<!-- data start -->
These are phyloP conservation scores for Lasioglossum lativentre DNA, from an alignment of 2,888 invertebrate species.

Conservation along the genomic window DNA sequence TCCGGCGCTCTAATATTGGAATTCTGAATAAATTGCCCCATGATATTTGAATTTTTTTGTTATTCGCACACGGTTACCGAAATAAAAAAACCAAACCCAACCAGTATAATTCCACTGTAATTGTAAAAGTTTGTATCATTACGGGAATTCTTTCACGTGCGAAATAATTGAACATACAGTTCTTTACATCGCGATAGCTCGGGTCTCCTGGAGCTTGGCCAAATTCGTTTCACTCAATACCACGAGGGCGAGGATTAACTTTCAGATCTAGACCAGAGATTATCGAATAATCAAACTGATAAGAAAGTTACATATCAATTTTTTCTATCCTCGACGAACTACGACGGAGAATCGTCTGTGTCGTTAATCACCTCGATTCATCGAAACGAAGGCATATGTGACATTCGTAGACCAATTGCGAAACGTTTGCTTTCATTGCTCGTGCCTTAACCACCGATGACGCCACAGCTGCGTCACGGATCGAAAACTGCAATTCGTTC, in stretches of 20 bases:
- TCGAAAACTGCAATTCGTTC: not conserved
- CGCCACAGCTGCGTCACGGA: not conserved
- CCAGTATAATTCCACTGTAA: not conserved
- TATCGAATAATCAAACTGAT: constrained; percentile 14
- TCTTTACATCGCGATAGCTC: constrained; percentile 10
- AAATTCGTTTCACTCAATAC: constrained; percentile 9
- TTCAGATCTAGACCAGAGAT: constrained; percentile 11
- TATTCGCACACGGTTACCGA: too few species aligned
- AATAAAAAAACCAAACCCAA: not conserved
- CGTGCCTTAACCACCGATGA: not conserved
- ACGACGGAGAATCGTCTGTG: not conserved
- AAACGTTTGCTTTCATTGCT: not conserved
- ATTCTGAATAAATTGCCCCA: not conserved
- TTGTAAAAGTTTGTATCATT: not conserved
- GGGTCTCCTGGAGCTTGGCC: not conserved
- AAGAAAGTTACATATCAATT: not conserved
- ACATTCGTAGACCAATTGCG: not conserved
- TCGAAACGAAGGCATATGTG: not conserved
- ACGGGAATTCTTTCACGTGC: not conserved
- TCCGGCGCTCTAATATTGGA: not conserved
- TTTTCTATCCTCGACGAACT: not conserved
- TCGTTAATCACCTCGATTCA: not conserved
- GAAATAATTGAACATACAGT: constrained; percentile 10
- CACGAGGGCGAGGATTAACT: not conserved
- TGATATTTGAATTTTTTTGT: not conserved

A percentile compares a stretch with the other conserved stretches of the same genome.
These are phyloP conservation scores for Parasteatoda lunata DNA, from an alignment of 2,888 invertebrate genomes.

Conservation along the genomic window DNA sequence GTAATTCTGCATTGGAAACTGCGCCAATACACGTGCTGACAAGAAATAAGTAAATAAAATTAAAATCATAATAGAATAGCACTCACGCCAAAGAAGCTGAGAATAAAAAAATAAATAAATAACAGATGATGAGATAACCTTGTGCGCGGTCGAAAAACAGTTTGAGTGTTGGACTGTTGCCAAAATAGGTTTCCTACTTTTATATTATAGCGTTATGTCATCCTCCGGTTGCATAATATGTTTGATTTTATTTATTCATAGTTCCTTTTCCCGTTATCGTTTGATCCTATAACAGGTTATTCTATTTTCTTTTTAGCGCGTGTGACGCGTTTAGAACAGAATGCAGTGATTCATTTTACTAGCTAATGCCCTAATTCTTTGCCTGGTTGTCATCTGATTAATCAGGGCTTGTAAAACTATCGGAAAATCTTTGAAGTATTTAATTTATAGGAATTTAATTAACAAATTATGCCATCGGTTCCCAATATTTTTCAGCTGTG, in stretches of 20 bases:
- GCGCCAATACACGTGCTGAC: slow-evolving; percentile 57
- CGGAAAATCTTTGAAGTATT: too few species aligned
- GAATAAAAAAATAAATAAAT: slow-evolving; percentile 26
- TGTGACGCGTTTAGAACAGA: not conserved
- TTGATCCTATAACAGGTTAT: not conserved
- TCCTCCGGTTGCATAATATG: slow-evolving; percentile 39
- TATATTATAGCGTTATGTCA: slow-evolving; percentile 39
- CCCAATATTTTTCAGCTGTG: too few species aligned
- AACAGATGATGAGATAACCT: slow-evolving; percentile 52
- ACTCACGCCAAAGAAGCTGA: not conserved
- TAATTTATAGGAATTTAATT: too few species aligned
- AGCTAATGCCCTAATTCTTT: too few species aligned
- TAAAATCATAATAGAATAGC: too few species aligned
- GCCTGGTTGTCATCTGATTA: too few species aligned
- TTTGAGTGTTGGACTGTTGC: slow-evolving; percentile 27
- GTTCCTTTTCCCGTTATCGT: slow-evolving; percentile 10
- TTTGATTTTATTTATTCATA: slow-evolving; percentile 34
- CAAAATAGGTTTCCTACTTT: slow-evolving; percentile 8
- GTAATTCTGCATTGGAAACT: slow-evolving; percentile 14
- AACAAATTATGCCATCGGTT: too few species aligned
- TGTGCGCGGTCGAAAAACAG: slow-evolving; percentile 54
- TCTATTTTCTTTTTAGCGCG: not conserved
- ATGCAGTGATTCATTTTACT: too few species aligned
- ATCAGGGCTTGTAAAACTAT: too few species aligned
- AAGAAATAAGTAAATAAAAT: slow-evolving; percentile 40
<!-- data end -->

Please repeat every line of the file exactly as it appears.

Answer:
These are phyloP conservation scores for Lasioglossum lativentre DNA, from an alignment of 2,888 invertebrate species.

Conservation along the genomic window DNA sequence TCCGGCGCTCTAATATTGGAATTCTGAATAAATTGCCCCATGATATTTGAATTTTTTTGTTATTCGCACACGGTTACCGAAATAAAAAAACCAAACCCAACCAGTATAATTCCACTGTAATTGTAAAAGTTTGTATCATTACGGGAATTCTTTCACGTGCGAAATAATTGAACATACAGTTCTTTACATCGCGATAGCTCGGGTCTCCTGGAGCTTGGCCAAATTCGTTTCACTCAATACCACGAGGGCGAGGATTAACTTTCAGATCTAGACCAGAGATTATCGAATAATCAAACTGATAAGAAAGTTACATATCAATTTTTTCTATCCTCGACGAACTACGACGGAGAATCGTCTGTGTCGTTAATCACCTCGATTCATCGAAACGAAGGCATATGTGACATTCGTAGACCAATTGCGAAACGTTTGCTTTCATTGCTCGTGCCTTAACCACCGATGACGCCACAGCTGCGTCACGGATCGAAAACTGCAATTCGTTC, in stretches of 20 bases:
- TCGAAAACTGCAATTCGTTC: not conserved
- CGCCACAGCTGCGTCACGGA: not conserved
- CCAGTATAATTCCACTGTAA: not conserved
- TATCGAATAATCAAACTGAT: constrained; percentile 14
- TCTTTACATCGCGATAGCTC: constrained; percentile 10
- AAATTCGTTTCACTCAATAC: constrained; percentile 9
- TTCAGATCTAGACCAGAGAT: constrained; percentile 11
- TATTCGCACACGGTTACCGA: too few species aligned
- AATAAAAAAACCAAACCCAA: not conserved
- CGTGCCTTAACCACCGATGA: not conserved
- ACGACGGAGAATCGTCTGTG: not conserved
- AAACGTTTGCTTTCATTGCT: not conserved
- ATTCTGAATAAATTGCCCCA: not conserved
- TTGTAAAAGTTTGTATCATT: not conserved
- GGGTCTCCTGGAGCTTGGCC: not conserved
- AAGAAAGTTACATATCAATT: not conserved
- ACATTCGTAGACCAATTGCG: not conserved
- TCGAAACGAAGGCATATGTG: not conserved
- ACGGGAATTCTTTCACGTGC: not conserved
- TCCGGCGCTCTAATATTGGA: not conserved
- TTTTCTATCCTCGACGAACT: not conserved
- TCGTTAATCACCTCGATTCA: not conserved
- GAAATAATTGAACATACAGT: constrained; percentile 10
- CACGAGGGCGAGGATTAACT: not conserved
- TGATATTTGAATTTTTTTGT: not conserved

A percentile compares a stretch with the other conserved stretches of the same genome.
These are phyloP conservation scores for Parasteatoda lunata DNA, from an alignment of 2,888 invertebrate genomes.

Conservation along the genomic window DNA sequence GTAATTCTGCATTGGAAACTGCGCCAATACACGTGCTGACAAGAAATAAGTAAATAAAATTAAAATCATAATAGAATAGCACTCACGCCAAAGAAGCTGAGAATAAAAAAATAAATAAATAACAGATGATGAGATAACCTTGTGCGCGGTCGAAAAACAGTTTGAGTGTTGGACTGTTGCCAAAATAGGTTTCCTACTTTTATATTATAGCGTTATGTCATCCTCCGGTTGCATAATATGTTTGATTTTATTTATTCATAGTTCCTTTTCCCGTTATCGTTTGATCCTATAACAGGTTATTCTATTTTCTTTTTAGCGCGTGTGACGCGTTTAGAACAGAATGCAGTGATTCATTTTACTAGCTAATGCCCTAATTCTTTGCCTGGTTGTCATCTGATTAATCAGGGCTTGTAAAACTATCGGAAAATCTTTGAAGTATTTAATTTATAGGAATTTAATTAACAAATTATGCCATCGGTTCCCAATATTTTTCAGCTGTG, in stretches of 20 bases:
- GCGCCAATACACGTGCTGAC: slow-evolving; percentile 57
- CGGAAAATCTTTGAAGTATT: too few species aligned
- GAATAAAAAAATAAATAAAT: slow-evolving; percentile 26
- TGTGACGCGTTTAGAACAGA: not conserved
- TTGATCCTATAACAGGTTAT: not conserved
- TCCTCCGGTTGCATAATATG: slow-evolving; percentile 39
- TATATTATAGCGTTATGTCA: slow-evolving; percentile 39
- CCCAATATTTTTCAGCTGTG: too few species aligned
- AACAGATGATGAGATAACCT: slow-evolving; percentile 52
- ACTCACGCCAAAGAAGCTGA: not conserved
- TAATTTATAGGAATTTAATT: too few species aligned
- AGCTAATGCCCTAATTCTTT: too few species aligned
- TAAAATCATAATAGAATAGC: too few species aligned
- GCCTGGTTGTCATCTGATTA: too few species aligned
- TTTGAGTGTTGGACTGTTGC: slow-evolving; percentile 27
- GTTCCTTTTCCCGTTATCGT: slow-evolving; percentile 10
- TTTGATTTTATTTATTCATA: slow-evolving; percentile 34
- CAAAATAGGTTTCCTACTTT: slow-evolving; percentile 8
- GTAATTCTGCATTGGAAACT: slow-evolving; percentile 14
- AACAAATTATGCCATCGGTT: too few species aligned
- TGTGCGCGGTCGAAAAACAG: slow-evolving; percentile 54
- TCTATTTTCTTTTTAGCGCG: not conserved
- ATGCAGTGATTCATTTTACT: too few species aligned
- ATCAGGGCTTGTAAAACTAT: too few species aligned
- AAGAAATAAGTAAATAAAAT: slow-evolving; percentile 40